Tuesday, July 24, 2012

Recording tips for bands (and recorders)

Even though this blog is geared more towards home recording and DIY recording, there are some things that can be done to drastically improve studio efficiency not matter the level. The things that transcend all tiers of studios is usually on the side of the musician. Today I'm going to give a few tips on how to be prepared for studio time and help the process go smoother/better/faster/stronger...

1- Practice
Ok, I know this one seems like a no brainer, but you'd be surprised at some people. In the weeks before you plan on being in the studio (or have people come into yours) musicians REALLY need to practice their songs so that they can nail them when the time comes. I can't tell you how frustrating it is to have people come in and the guitarist asks the drummer about the form or the bass player gives confusing glares to someone who changed the whole song and didn't realize it. Being able to One-take a track tremendously speeds up the recording process so that the recorder (or sound engineer I guess) can get more actual work done and the performers aren't wasting time/money in the studio. It's a win-win situation.

2- Instrument Maintenance
You know what also sucks when you're in the studio? When you're instruments won't tune correctly. Take some time to go get you're guitar set up or sit down and give your drums a good ol' tuning. If you have the budget get new strings, drum heads, and vocal chords. (Sometimes I wish) This can also help you lazy musicians that never actually do a check up on their instruments. I've had people com to my studio (and by studio I mean my garage) and find that their guitar won't tune because their neck has a crack going from just below the headstock to a quarter way down the neck. Tuning is essential to the recording process and makes the post-recording work of the engineer less of a nightmare, I don't care how punk you think it sounds.

3- Breaks
While some people might disagree with me here, taking breaks can do wonders for the band and the engineer's productivity and sanity. If you're getting stuck on something, take a break. Listening to the band (even you're own songs) repeatedly can often make the song noticeably feel out of context. If you just sit there and try to drill the same 4-5 chords in this chorus over and over you're gonna forget what you thought you wanted the song to sound like and concentrate on just making sound acceptable. Sometimes you get stuck. It happens, and it's agitating. Just take some time to step back and take a breather.(The same can be said about the mixing process)I've personally had my band get what we thought were some quality recordings only for them to turn out bad because we and the engineers couldn't tell what it was turning into.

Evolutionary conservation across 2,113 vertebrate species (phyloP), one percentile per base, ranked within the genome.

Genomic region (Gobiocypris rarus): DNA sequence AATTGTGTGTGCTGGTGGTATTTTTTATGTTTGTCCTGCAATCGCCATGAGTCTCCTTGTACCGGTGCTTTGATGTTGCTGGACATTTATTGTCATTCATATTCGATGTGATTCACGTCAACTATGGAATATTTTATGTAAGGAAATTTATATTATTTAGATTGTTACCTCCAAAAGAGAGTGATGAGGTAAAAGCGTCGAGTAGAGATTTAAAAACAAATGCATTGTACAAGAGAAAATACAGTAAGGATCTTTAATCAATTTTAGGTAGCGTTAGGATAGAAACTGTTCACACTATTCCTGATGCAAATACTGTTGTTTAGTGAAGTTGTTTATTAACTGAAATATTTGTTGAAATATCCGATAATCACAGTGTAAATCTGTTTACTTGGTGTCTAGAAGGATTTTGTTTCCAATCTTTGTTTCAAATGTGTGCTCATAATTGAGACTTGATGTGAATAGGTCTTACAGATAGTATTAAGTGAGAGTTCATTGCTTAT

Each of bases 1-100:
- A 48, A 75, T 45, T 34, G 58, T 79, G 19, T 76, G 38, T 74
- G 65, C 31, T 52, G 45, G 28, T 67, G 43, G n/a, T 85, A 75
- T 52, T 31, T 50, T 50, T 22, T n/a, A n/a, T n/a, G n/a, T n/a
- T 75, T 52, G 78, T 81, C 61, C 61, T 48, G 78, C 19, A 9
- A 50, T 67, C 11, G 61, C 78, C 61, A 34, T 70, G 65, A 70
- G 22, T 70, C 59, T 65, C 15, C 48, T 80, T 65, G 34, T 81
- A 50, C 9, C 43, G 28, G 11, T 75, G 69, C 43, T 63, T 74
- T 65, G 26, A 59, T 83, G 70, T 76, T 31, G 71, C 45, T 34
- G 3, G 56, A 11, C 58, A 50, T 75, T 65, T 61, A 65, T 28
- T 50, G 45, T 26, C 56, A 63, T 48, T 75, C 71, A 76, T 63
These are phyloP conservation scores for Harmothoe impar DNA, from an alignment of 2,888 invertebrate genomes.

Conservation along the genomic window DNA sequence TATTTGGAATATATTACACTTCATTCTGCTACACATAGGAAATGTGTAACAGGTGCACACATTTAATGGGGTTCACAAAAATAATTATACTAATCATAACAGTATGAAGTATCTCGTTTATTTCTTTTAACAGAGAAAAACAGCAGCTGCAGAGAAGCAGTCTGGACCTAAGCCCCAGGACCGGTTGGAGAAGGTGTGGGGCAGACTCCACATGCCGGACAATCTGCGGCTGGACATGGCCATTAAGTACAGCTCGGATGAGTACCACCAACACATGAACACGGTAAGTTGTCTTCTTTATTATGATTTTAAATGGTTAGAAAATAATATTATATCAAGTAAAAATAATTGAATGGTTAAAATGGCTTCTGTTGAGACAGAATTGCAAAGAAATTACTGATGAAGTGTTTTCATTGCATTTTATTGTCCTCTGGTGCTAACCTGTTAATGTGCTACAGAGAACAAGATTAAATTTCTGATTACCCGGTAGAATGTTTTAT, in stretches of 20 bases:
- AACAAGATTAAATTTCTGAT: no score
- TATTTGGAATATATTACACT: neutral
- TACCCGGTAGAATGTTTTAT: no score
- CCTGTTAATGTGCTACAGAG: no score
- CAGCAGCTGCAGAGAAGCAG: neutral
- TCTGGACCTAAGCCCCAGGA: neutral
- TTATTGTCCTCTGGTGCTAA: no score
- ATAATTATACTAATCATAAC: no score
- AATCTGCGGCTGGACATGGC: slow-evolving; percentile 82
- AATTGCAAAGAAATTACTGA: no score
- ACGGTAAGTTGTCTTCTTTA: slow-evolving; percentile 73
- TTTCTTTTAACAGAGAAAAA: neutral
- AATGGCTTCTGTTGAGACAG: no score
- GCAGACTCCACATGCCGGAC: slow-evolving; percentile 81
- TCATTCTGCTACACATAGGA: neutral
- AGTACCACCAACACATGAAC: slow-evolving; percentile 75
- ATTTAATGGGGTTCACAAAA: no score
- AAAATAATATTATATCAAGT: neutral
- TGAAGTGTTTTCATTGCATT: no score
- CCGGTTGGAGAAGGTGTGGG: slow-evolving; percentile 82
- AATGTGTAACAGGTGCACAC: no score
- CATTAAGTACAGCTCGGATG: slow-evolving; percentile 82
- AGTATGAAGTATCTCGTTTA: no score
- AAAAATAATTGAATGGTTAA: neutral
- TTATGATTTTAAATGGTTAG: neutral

4- Be able to play along with a metronome
This really simplifies the whole process. It makes your tunes sound nice, even, and in time. Also, since a lot of recording these days is multi-tracked and stacked on top of each other, it makes it way easier to punch you into the song at the right place and you be able to know what's going on and it also helps the engineer with the mixing process since all your playing is nice and even.

5- Don't expect absolute perfection
This is the mentality that I go into the studio with. With DIY recording, perfection will rarely be achieved. You have to accept that sometimes things just go wrong. This doesn't mean that you should't do you're best to lay down a sweet track, but don't expect your recordings to sound like they came out of a huge-named studio. Also, you might find that things that go wrong can be fixed in the mixing by your engineer (and sometimes the engineer's problems can be fixed by musicians during the recording process)

6-Don't be dicks
Come on guys. I know you're in a band and I know you like to have fun and party, but you're coming to this engineer's place to get you're tunes recorded. Also, a lot of sound engineer's these days (especially the DIY ones) do their recording in their own home. You don't have to be uptight and super strict, but don't yell throughout the house, break stuff, show up drunk/on drugs, get drunk/do drugs, knock on every house on the street's door, burn buildings to the ground... you get the idea. If you piss of the engineer he's not gonna care about your tracks too much and if you piss of the band they'll take their business somewhere else.

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